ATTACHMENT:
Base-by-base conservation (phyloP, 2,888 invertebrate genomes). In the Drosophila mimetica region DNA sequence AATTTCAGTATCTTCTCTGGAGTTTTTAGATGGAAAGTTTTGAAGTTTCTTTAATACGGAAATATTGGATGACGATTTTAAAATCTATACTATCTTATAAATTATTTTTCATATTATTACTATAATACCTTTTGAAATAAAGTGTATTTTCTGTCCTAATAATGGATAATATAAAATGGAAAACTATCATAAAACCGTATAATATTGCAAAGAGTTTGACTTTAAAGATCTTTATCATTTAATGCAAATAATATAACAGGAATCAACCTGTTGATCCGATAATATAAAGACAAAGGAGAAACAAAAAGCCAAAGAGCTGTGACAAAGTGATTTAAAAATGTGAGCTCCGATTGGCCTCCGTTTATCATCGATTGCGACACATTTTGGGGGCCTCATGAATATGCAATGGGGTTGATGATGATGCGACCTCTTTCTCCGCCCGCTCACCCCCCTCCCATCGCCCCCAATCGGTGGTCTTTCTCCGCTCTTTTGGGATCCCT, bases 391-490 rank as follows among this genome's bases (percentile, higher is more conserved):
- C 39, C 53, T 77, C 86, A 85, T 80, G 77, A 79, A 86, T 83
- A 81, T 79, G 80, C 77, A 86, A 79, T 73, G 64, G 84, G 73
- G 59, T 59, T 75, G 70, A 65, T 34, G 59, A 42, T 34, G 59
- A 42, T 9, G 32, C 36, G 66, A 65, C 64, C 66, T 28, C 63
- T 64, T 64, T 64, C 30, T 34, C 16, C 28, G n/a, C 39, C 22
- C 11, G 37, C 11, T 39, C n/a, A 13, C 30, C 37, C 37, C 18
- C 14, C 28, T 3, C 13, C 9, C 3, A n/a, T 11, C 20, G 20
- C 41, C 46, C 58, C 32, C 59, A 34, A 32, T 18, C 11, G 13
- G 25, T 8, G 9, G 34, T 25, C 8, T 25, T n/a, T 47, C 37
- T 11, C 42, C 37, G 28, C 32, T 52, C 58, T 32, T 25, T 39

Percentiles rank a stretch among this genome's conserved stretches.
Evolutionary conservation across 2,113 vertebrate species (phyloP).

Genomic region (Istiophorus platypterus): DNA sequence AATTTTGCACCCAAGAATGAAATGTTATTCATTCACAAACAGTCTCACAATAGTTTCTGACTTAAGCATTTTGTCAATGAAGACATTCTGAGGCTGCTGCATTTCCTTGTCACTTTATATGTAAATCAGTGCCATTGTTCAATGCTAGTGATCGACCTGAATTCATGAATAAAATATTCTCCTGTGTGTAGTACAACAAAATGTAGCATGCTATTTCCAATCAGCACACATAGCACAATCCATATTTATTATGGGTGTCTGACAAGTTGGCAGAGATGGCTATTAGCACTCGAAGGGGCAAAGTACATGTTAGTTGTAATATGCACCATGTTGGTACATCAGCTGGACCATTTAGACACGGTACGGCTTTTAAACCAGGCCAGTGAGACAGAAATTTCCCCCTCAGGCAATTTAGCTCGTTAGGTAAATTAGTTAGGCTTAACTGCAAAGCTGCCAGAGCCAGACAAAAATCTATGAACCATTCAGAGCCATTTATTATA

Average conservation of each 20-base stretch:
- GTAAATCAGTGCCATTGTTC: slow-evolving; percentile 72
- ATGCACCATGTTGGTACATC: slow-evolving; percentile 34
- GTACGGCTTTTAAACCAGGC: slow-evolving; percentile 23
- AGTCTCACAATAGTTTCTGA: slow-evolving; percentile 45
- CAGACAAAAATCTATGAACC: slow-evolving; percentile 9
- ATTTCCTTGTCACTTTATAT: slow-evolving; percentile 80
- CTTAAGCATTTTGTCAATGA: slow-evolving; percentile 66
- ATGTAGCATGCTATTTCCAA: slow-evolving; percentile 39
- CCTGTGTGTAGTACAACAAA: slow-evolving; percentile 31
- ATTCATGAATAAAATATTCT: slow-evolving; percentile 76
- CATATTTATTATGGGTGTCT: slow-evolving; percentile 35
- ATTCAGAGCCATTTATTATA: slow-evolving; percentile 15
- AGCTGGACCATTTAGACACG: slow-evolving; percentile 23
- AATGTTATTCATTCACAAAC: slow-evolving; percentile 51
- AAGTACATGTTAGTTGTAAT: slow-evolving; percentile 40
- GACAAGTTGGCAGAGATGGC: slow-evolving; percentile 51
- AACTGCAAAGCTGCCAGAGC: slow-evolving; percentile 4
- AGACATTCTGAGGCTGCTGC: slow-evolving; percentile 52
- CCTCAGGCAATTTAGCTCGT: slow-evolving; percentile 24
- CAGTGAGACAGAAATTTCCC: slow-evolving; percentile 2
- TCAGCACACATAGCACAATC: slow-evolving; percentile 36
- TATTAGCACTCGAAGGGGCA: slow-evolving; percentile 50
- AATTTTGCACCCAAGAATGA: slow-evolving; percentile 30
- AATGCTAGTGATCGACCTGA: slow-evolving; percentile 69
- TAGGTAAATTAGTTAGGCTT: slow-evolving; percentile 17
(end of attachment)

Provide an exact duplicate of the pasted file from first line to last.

Base-by-base conservation (phyloP, 2,888 invertebrate genomes). In the Drosophila mimetica region DNA sequence AATTTCAGTATCTTCTCTGGAGTTTTTAGATGGAAAGTTTTGAAGTTTCTTTAATACGGAAATATTGGATGACGATTTTAAAATCTATACTATCTTATAAATTATTTTTCATATTATTACTATAATACCTTTTGAAATAAAGTGTATTTTCTGTCCTAATAATGGATAATATAAAATGGAAAACTATCATAAAACCGTATAATATTGCAAAGAGTTTGACTTTAAAGATCTTTATCATTTAATGCAAATAATATAACAGGAATCAACCTGTTGATCCGATAATATAAAGACAAAGGAGAAACAAAAAGCCAAAGAGCTGTGACAAAGTGATTTAAAAATGTGAGCTCCGATTGGCCTCCGTTTATCATCGATTGCGACACATTTTGGGGGCCTCATGAATATGCAATGGGGTTGATGATGATGCGACCTCTTTCTCCGCCCGCTCACCCCCCTCCCATCGCCCCCAATCGGTGGTCTTTCTCCGCTCTTTTGGGATCCCT, bases 391-490 rank as follows among this genome's bases (percentile, higher is more conserved):
- C 39, C 53, T 77, C 86, A 85, T 80, G 77, A 79, A 86, T 83
- A 81, T 79, G 80, C 77, A 86, A 79, T 73, G 64, G 84, G 73
- G 59, T 59, T 75, G 70, A 65, T 34, G 59, A 42, T 34, G 59
- A 42, T 9, G 32, C 36, G 66, A 65, C 64, C 66, T 28, C 63
- T 64, T 64, T 64, C 30, T 34, C 16, C 28, G n/a, C 39, C 22
- C 11, G 37, C 11, T 39, C n/a, A 13, C 30, C 37, C 37, C 18
- C 14, C 28, T 3, C 13, C 9, C 3, A n/a, T 11, C 20, G 20
- C 41, C 46, C 58, C 32, C 59, A 34, A 32, T 18, C 11, G 13
- G 25, T 8, G 9, G 34, T 25, C 8, T 25, T n/a, T 47, C 37
- T 11, C 42, C 37, G 28, C 32, T 52, C 58, T 32, T 25, T 39

Percentiles rank a stretch among this genome's conserved stretches.
Evolutionary conservation across 2,113 vertebrate species (phyloP).

Genomic region (Istiophorus platypterus): DNA sequence AATTTTGCACCCAAGAATGAAATGTTATTCATTCACAAACAGTCTCACAATAGTTTCTGACTTAAGCATTTTGTCAATGAAGACATTCTGAGGCTGCTGCATTTCCTTGTCACTTTATATGTAAATCAGTGCCATTGTTCAATGCTAGTGATCGACCTGAATTCATGAATAAAATATTCTCCTGTGTGTAGTACAACAAAATGTAGCATGCTATTTCCAATCAGCACACATAGCACAATCCATATTTATTATGGGTGTCTGACAAGTTGGCAGAGATGGCTATTAGCACTCGAAGGGGCAAAGTACATGTTAGTTGTAATATGCACCATGTTGGTACATCAGCTGGACCATTTAGACACGGTACGGCTTTTAAACCAGGCCAGTGAGACAGAAATTTCCCCCTCAGGCAATTTAGCTCGTTAGGTAAATTAGTTAGGCTTAACTGCAAAGCTGCCAGAGCCAGACAAAAATCTATGAACCATTCAGAGCCATTTATTATA

Average conservation of each 20-base stretch:
- GTAAATCAGTGCCATTGTTC: slow-evolving; percentile 72
- ATGCACCATGTTGGTACATC: slow-evolving; percentile 34
- GTACGGCTTTTAAACCAGGC: slow-evolving; percentile 23
- AGTCTCACAATAGTTTCTGA: slow-evolving; percentile 45
- CAGACAAAAATCTATGAACC: slow-evolving; percentile 9
- ATTTCCTTGTCACTTTATAT: slow-evolving; percentile 80
- CTTAAGCATTTTGTCAATGA: slow-evolving; percentile 66
- ATGTAGCATGCTATTTCCAA: slow-evolving; percentile 39
- CCTGTGTGTAGTACAACAAA: slow-evolving; percentile 31
- ATTCATGAATAAAATATTCT: slow-evolving; percentile 76
- CATATTTATTATGGGTGTCT: slow-evolving; percentile 35
- ATTCAGAGCCATTTATTATA: slow-evolving; percentile 15
- AGCTGGACCATTTAGACACG: slow-evolving; percentile 23
- AATGTTATTCATTCACAAAC: slow-evolving; percentile 51
- AAGTACATGTTAGTTGTAAT: slow-evolving; percentile 40
- GACAAGTTGGCAGAGATGGC: slow-evolving; percentile 51
- AACTGCAAAGCTGCCAGAGC: slow-evolving; percentile 4
- AGACATTCTGAGGCTGCTGC: slow-evolving; percentile 52
- CCTCAGGCAATTTAGCTCGT: slow-evolving; percentile 24
- CAGTGAGACAGAAATTTCCC: slow-evolving; percentile 2
- TCAGCACACATAGCACAATC: slow-evolving; percentile 36
- TATTAGCACTCGAAGGGGCA: slow-evolving; percentile 50
- AATTTTGCACCCAAGAATGA: slow-evolving; percentile 30
- AATGCTAGTGATCGACCTGA: slow-evolving; percentile 69
- TAGGTAAATTAGTTAGGCTT: slow-evolving; percentile 17